[Orig.: “Every Life is a Biography.” A & E network blurb for the TV show Biography.]
A week ago our friend Eric had a gathering at his house to watch the films made by his 16-year-old son Connor, who has already won a variety of film-making awards (film competitions often have high-school divisions). Connor’s special talent is silent films—he excels in a kind of off-center retro take on Buster Keaton and Charlie Chaplin. The event was a hoot, and I could well have been seeing the early works of the next Robert Rodriguez.
What I could not help thinking about throughout was the music he chose. The silent films had generic honkytonk piano throughout (I came home and was gleefully playing some of it by ear much to Debbie’s and Ben’s…disgust; what does a guy have to do to get a little adulation at home? And don’t say “SOME HOUSEWORK,” ladies, it hasn’t worked so far), a kind of period-specific musical white noise that did not necessarily accompany, comment upon, or interact with the visual material in any way, but locked in the century-old context inside the first three notes. Other films had random cues stuck in—stuff from the Lord of the Rings soundtracks, I think, and from other soundtracks, musicals, whatever. Often these were used with ironic effect, and I found myself giggling much of the time. Sound cues that come under the categories of Epic and Momentous and Tragic and so on can be sidesplittingly funny when the actors are a high school student’s friends and the scripts are, y’know, by high schoolers. High school humor can miss a lot, but when it bull’s-eyes something, that something is forever skewered—film conventions, literary pretensions, whatever. It’s wonderful.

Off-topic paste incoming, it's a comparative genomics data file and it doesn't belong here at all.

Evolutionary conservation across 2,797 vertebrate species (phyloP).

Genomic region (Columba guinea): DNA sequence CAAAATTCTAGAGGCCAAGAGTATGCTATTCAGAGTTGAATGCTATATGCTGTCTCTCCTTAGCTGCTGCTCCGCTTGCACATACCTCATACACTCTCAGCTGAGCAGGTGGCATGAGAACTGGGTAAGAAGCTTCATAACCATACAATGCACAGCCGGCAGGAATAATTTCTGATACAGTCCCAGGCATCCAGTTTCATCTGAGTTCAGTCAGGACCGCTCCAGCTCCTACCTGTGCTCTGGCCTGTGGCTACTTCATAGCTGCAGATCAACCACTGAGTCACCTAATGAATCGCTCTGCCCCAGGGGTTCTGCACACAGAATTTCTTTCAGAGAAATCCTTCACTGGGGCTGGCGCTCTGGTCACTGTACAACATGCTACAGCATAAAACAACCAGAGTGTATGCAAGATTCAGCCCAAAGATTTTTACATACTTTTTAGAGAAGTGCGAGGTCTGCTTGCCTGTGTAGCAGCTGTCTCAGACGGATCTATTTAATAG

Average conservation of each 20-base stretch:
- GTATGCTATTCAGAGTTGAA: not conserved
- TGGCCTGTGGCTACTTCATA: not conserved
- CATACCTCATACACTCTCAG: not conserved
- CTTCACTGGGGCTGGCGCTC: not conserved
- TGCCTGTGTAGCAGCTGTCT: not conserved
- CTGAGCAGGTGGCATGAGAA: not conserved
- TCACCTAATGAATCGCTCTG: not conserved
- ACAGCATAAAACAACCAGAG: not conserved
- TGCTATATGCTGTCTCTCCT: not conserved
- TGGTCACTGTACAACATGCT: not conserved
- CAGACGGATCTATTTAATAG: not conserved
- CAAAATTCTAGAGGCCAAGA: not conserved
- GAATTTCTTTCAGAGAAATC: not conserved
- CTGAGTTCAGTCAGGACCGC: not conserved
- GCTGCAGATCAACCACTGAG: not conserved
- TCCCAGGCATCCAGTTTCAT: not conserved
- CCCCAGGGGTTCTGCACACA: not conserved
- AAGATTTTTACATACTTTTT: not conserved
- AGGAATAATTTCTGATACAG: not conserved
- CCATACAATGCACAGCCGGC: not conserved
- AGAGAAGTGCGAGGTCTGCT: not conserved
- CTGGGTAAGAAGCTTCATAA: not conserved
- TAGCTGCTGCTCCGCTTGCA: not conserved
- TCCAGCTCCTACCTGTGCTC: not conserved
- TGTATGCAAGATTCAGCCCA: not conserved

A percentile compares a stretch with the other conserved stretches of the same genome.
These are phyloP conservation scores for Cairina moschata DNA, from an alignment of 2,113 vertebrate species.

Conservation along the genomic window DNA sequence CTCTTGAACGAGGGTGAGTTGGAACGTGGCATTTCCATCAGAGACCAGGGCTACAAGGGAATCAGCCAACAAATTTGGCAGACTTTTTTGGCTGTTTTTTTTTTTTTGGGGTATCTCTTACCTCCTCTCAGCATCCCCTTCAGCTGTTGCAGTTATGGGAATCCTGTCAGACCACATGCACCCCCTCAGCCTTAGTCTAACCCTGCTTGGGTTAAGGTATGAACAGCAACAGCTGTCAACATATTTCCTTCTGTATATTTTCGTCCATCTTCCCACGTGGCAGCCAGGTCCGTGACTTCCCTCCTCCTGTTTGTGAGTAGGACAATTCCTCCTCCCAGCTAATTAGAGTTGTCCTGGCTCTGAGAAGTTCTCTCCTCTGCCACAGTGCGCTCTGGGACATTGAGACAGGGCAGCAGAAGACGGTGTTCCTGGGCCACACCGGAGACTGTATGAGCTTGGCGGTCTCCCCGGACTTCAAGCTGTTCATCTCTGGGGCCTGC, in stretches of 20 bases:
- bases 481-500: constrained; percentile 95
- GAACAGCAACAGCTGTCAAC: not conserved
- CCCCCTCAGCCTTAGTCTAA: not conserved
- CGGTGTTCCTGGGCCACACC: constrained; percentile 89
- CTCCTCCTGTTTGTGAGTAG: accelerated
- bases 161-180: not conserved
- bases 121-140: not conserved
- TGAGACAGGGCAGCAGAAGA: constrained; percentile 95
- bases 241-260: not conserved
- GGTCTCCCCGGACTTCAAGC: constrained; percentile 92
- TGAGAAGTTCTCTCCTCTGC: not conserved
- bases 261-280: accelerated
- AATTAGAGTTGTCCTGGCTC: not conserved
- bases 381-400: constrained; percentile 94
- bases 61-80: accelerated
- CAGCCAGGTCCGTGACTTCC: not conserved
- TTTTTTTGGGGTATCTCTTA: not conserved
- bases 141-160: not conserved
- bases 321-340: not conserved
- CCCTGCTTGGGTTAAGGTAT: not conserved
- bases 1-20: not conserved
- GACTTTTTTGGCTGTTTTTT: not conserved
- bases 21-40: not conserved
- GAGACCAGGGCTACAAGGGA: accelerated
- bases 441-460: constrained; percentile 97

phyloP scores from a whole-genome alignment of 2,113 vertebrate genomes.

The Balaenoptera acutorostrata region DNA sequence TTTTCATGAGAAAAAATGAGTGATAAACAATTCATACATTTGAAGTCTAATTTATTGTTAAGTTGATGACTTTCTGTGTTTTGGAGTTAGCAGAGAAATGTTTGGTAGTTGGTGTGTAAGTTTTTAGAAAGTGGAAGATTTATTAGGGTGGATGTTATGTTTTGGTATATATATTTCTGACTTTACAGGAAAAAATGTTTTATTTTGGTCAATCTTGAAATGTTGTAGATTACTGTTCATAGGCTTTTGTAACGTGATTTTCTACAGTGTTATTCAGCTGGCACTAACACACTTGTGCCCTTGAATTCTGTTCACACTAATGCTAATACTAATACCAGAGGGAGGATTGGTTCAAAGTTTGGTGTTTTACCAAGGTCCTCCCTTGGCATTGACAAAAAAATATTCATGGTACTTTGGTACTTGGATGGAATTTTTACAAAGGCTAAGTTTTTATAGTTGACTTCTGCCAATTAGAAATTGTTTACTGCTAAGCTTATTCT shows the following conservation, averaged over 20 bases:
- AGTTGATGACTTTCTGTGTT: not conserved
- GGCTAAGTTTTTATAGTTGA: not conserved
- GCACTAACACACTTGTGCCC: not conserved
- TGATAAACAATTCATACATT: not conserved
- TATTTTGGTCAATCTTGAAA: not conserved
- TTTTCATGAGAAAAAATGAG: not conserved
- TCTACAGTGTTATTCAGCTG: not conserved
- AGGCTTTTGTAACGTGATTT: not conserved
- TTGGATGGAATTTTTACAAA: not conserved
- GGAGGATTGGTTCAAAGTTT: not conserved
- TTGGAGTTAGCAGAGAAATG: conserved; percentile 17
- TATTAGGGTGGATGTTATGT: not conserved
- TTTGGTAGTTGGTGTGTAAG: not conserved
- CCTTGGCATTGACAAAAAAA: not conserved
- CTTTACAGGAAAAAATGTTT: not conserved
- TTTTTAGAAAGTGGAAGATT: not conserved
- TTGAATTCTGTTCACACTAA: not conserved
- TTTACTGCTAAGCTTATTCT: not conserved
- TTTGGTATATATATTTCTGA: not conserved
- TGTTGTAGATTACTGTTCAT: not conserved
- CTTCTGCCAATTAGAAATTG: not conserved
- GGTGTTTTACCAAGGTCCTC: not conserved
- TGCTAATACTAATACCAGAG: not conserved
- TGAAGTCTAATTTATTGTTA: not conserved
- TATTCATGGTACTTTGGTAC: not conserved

Was it Cadillac who advertised the “set your life to music” feature for their car CD players, where you program in tracks from your own CDs and work in the fades so that you can basically assemble your own soundtrack for the drive home from work? It’s like that moment in the Disney feature The Emperor’s New Groove where the narrator (David Spade, I think) snipes at another character for singing his own cheesy soundtrack music while skulking about on some comically fell errand. A camp Disney joke, sure, but how many of us haven’t, at some point or other…
All Common Practice music, including most soundtrack music, has ideas of reference. The vocabularies of film music—I’m saying nothing new here—are derived from virtually all music that came before: the symphonic and operatic repertories, orchestral Jazz, popular music of all kinds, everything. In this, composed soundtrack music is no different from the music a talented theater accompanist would provide for silent films. You could do generic white noise, or follow the drama, making musical references and providing sound effects and so on. So it was with some of the soundtracks we were hearing on Connor’s films: knock-offs of Liszt’s Second Hungarian Rhapsody, of Sousa’s “Stars and Stripes Forever,” etc. That is not so different from famous cues that scream Epic or Momentous or whatever; in fact it’s precisely the same pattern: you need the music to say something that you either can’t, or that you feel would be crude if you just came out and said it. You need a strategy with more deftness.